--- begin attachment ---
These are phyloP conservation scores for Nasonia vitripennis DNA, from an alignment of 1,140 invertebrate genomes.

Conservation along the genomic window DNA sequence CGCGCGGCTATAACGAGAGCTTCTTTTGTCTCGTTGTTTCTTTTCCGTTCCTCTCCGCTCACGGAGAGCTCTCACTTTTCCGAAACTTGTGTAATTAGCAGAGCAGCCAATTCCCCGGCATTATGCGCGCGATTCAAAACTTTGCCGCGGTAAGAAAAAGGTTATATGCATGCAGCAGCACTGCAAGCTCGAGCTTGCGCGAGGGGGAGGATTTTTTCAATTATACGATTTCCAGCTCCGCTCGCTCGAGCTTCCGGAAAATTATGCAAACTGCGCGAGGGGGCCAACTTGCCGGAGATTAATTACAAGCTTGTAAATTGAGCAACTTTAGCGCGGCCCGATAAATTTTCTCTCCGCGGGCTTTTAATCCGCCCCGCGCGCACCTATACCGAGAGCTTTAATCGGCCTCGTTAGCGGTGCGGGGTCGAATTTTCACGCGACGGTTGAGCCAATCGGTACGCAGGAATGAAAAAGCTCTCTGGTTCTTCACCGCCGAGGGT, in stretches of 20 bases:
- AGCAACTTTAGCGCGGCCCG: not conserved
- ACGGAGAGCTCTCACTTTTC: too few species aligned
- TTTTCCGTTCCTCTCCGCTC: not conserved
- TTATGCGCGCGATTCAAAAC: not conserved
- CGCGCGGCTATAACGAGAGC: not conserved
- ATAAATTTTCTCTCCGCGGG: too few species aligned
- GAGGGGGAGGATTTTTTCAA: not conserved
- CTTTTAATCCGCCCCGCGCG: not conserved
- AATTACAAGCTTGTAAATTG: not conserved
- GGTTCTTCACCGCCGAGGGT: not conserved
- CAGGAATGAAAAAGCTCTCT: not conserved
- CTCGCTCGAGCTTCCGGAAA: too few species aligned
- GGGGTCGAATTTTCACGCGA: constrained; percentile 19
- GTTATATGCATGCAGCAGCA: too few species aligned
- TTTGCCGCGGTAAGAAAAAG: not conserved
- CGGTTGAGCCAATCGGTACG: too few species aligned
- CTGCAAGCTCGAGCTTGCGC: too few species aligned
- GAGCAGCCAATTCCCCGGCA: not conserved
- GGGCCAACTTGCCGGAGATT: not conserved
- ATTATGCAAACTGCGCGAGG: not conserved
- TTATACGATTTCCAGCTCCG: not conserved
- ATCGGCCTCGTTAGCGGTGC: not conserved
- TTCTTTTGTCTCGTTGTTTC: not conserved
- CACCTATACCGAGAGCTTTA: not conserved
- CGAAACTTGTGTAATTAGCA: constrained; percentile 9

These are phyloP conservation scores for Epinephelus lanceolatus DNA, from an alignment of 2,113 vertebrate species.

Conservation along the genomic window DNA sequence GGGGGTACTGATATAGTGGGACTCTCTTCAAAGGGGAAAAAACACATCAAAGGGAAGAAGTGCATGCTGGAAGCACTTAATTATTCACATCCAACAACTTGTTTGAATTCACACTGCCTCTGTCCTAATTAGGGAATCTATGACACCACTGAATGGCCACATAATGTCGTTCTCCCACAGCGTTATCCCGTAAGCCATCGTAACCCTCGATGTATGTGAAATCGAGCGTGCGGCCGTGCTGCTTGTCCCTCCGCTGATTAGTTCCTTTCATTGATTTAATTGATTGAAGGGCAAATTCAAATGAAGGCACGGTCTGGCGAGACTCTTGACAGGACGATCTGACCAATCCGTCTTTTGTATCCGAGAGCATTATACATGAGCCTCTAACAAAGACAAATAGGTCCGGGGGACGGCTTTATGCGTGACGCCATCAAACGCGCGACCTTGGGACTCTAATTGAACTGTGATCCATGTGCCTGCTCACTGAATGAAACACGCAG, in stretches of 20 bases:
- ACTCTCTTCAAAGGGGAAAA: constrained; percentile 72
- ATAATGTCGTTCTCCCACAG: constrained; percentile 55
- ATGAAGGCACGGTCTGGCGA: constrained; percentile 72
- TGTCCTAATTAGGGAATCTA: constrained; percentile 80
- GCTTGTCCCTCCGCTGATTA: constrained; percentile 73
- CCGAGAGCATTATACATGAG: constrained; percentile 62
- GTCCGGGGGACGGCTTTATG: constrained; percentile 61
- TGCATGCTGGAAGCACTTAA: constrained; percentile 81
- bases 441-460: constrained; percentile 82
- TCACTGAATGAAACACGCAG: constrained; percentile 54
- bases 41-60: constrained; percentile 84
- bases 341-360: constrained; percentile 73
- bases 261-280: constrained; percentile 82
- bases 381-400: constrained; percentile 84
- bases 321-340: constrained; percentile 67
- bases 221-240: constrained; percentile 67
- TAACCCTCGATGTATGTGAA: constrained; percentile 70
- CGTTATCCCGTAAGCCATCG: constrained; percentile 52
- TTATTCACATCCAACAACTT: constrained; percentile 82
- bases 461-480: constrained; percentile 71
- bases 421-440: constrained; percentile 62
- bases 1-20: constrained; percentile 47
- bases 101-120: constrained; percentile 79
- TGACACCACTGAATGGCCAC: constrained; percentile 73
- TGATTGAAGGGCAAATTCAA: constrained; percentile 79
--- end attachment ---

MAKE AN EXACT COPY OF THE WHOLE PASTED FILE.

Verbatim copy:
These are phyloP conservation scores for Nasonia vitripennis DNA, from an alignment of 1,140 invertebrate genomes.

Conservation along the genomic window DNA sequence CGCGCGGCTATAACGAGAGCTTCTTTTGTCTCGTTGTTTCTTTTCCGTTCCTCTCCGCTCACGGAGAGCTCTCACTTTTCCGAAACTTGTGTAATTAGCAGAGCAGCCAATTCCCCGGCATTATGCGCGCGATTCAAAACTTTGCCGCGGTAAGAAAAAGGTTATATGCATGCAGCAGCACTGCAAGCTCGAGCTTGCGCGAGGGGGAGGATTTTTTCAATTATACGATTTCCAGCTCCGCTCGCTCGAGCTTCCGGAAAATTATGCAAACTGCGCGAGGGGGCCAACTTGCCGGAGATTAATTACAAGCTTGTAAATTGAGCAACTTTAGCGCGGCCCGATAAATTTTCTCTCCGCGGGCTTTTAATCCGCCCCGCGCGCACCTATACCGAGAGCTTTAATCGGCCTCGTTAGCGGTGCGGGGTCGAATTTTCACGCGACGGTTGAGCCAATCGGTACGCAGGAATGAAAAAGCTCTCTGGTTCTTCACCGCCGAGGGT, in stretches of 20 bases:
- AGCAACTTTAGCGCGGCCCG: not conserved
- ACGGAGAGCTCTCACTTTTC: too few species aligned
- TTTTCCGTTCCTCTCCGCTC: not conserved
- TTATGCGCGCGATTCAAAAC: not conserved
- CGCGCGGCTATAACGAGAGC: not conserved
- ATAAATTTTCTCTCCGCGGG: too few species aligned
- GAGGGGGAGGATTTTTTCAA: not conserved
- CTTTTAATCCGCCCCGCGCG: not conserved
- AATTACAAGCTTGTAAATTG: not conserved
- GGTTCTTCACCGCCGAGGGT: not conserved
- CAGGAATGAAAAAGCTCTCT: not conserved
- CTCGCTCGAGCTTCCGGAAA: too few species aligned
- GGGGTCGAATTTTCACGCGA: constrained; percentile 19
- GTTATATGCATGCAGCAGCA: too few species aligned
- TTTGCCGCGGTAAGAAAAAG: not conserved
- CGGTTGAGCCAATCGGTACG: too few species aligned
- CTGCAAGCTCGAGCTTGCGC: too few species aligned
- GAGCAGCCAATTCCCCGGCA: not conserved
- GGGCCAACTTGCCGGAGATT: not conserved
- ATTATGCAAACTGCGCGAGG: not conserved
- TTATACGATTTCCAGCTCCG: not conserved
- ATCGGCCTCGTTAGCGGTGC: not conserved
- TTCTTTTGTCTCGTTGTTTC: not conserved
- CACCTATACCGAGAGCTTTA: not conserved
- CGAAACTTGTGTAATTAGCA: constrained; percentile 9

These are phyloP conservation scores for Epinephelus lanceolatus DNA, from an alignment of 2,113 vertebrate species.

Conservation along the genomic window DNA sequence GGGGGTACTGATATAGTGGGACTCTCTTCAAAGGGGAAAAAACACATCAAAGGGAAGAAGTGCATGCTGGAAGCACTTAATTATTCACATCCAACAACTTGTTTGAATTCACACTGCCTCTGTCCTAATTAGGGAATCTATGACACCACTGAATGGCCACATAATGTCGTTCTCCCACAGCGTTATCCCGTAAGCCATCGTAACCCTCGATGTATGTGAAATCGAGCGTGCGGCCGTGCTGCTTGTCCCTCCGCTGATTAGTTCCTTTCATTGATTTAATTGATTGAAGGGCAAATTCAAATGAAGGCACGGTCTGGCGAGACTCTTGACAGGACGATCTGACCAATCCGTCTTTTGTATCCGAGAGCATTATACATGAGCCTCTAACAAAGACAAATAGGTCCGGGGGACGGCTTTATGCGTGACGCCATCAAACGCGCGACCTTGGGACTCTAATTGAACTGTGATCCATGTGCCTGCTCACTGAATGAAACACGCAG, in stretches of 20 bases:
- ACTCTCTTCAAAGGGGAAAA: constrained; percentile 72
- ATAATGTCGTTCTCCCACAG: constrained; percentile 55
- ATGAAGGCACGGTCTGGCGA: constrained; percentile 72
- TGTCCTAATTAGGGAATCTA: constrained; percentile 80
- GCTTGTCCCTCCGCTGATTA: constrained; percentile 73
- CCGAGAGCATTATACATGAG: constrained; percentile 62
- GTCCGGGGGACGGCTTTATG: constrained; percentile 61
- TGCATGCTGGAAGCACTTAA: constrained; percentile 81
- bases 441-460: constrained; percentile 82
- TCACTGAATGAAACACGCAG: constrained; percentile 54
- bases 41-60: constrained; percentile 84
- bases 341-360: constrained; percentile 73
- bases 261-280: constrained; percentile 82
- bases 381-400: constrained; percentile 84
- bases 321-340: constrained; percentile 67
- bases 221-240: constrained; percentile 67
- TAACCCTCGATGTATGTGAA: constrained; percentile 70
- CGTTATCCCGTAAGCCATCG: constrained; percentile 52
- TTATTCACATCCAACAACTT: constrained; percentile 82
- bases 461-480: constrained; percentile 71
- bases 421-440: constrained; percentile 62
- bases 1-20: constrained; percentile 47
- bases 101-120: constrained; percentile 79
- TGACACCACTGAATGGCCAC: constrained; percentile 73
- TGATTGAAGGGCAAATTCAA: constrained; percentile 79